European researchers are using fungi in the fight against e-waste

Your next wearable gadget could be mushroom-powered


European researchers are using fungi in the fight against e-waste
Cate Lawrence
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Cate Lawrence

Cate Lawrence is an Australian tech journo living in Berlin. She focuses on all things mobility: ebikes, autonomous vehicles, VTOL, smart ci Cate Lawrence is an Australian tech journo living in Berlin. She focuses on all things mobility: ebikes, autonomous vehicles, VTOL, smart cities, and the future of alternative energy sources like electric batteries, solar, and hydrogen.

Putting fungi on your skin may sound like something right out of 1960s San Francisco, but it’s actually the latest innovation to make wearable tech more sustainable.

Researchers from Johannes Kepler University in Linz, Austria, have created a new kind of biodegradable electronics they call MycelioTronics. And it has great potential to reduce the e-waste that plagues hardware of all types.

The sustainability challenge in wearable tech

In 2019 alone, 53.6 million metric tonnes (Mt) of e-waste was generated — a figure that continues to rise. Tackling this is of the utmost importance in protecting the environment.

Electronic circuits inside computer chips are made of conducting metals that sit in a substrate material to insulate and keep them cool. However, these substrates are traditionally made from unrecycled materials, such as plastic, which ends up in landfills.

The researchers have grown and processed fungal mycelium skins as an alternative biodegradable substrate material.

The “skin” is based on a fungus growing naturally on dead hardwood in mild temperate climates. They possess high thermal stability and flexible shape, allowing the soldering of electronic components and facilitating the fabrication of electronic sensor boards. Plus, they can withstand over 2,000 bending cycles.

Greener batteries for the win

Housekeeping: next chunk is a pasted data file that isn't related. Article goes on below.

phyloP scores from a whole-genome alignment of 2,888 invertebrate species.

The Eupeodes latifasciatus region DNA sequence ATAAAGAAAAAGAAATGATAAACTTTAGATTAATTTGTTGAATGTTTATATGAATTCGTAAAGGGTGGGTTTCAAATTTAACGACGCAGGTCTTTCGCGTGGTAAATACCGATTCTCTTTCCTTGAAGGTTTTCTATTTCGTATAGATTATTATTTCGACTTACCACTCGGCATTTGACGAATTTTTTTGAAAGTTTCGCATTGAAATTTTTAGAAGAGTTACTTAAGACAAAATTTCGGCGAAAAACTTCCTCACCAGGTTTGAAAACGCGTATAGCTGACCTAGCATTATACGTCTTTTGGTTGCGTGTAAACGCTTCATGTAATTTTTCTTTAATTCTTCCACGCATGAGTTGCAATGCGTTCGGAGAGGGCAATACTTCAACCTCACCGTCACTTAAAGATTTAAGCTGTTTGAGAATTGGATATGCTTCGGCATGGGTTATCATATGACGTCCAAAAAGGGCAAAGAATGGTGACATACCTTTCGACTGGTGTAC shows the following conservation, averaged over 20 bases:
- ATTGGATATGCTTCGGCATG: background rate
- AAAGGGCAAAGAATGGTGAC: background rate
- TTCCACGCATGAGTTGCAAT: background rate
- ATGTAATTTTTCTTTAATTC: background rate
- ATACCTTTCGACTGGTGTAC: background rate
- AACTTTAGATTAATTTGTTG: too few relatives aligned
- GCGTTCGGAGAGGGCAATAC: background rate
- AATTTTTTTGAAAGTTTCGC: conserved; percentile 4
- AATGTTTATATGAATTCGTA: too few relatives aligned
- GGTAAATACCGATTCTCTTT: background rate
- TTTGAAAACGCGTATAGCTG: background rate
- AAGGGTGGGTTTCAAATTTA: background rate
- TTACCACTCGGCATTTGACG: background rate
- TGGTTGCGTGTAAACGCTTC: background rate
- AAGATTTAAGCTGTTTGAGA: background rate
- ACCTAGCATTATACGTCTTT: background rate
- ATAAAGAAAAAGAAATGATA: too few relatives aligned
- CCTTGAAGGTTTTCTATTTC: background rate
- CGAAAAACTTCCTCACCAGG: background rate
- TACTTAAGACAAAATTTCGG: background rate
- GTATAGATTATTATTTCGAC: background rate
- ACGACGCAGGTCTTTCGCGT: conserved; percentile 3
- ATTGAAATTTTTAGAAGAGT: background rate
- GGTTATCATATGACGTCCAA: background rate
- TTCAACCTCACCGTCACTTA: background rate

Mycelium can even be used in low-power batteries. The researchers found that mycelium batteries could power autonomous sensing devices, including a Bluetooth module and humidity and proximity sensor. This is an important step for sustainability.

Commercial lithium-ion batteries mostly use polyolefin polymer separators. This makes them not only expensive but difficult to recycle. Mycelium skin separators offer an eco-friendly alternative. While batteries still include some conventional non-degradable circuit components, the use of mycelium results in a high percentage of biodegradability, as the mycelium components disintegrate readily in composting soil.

Academic R&D can translate to European commercial success

Besides making you feel less guilty about that drawer of discarded wearables, this research is also a great example of science solving real-world problems. Funded by an ERC Starting Grant and the Austrian Research Promotion Agency GmbH, the technology behind MycelioTronics could impact startups across Europe.

Now this research is out there, companies and inquisitive minds can start making use of it in their future products.

The link between scientific advances and European startup is well documented, with companies such as such as Polar Night Energy — makers of sand batteries — and Gouach — who specialise in the eco-design of lithium-ion batteries — building their hardware on a foundation of academic research.

With these recent mushroom-based advances, biodegradable mycelium skins may emerge as a sustainable alternative materials class for a green electronic future and provide further drive towards sustainable batteries and electronics. That’s a win for sustainability in Europe, and for the planet.

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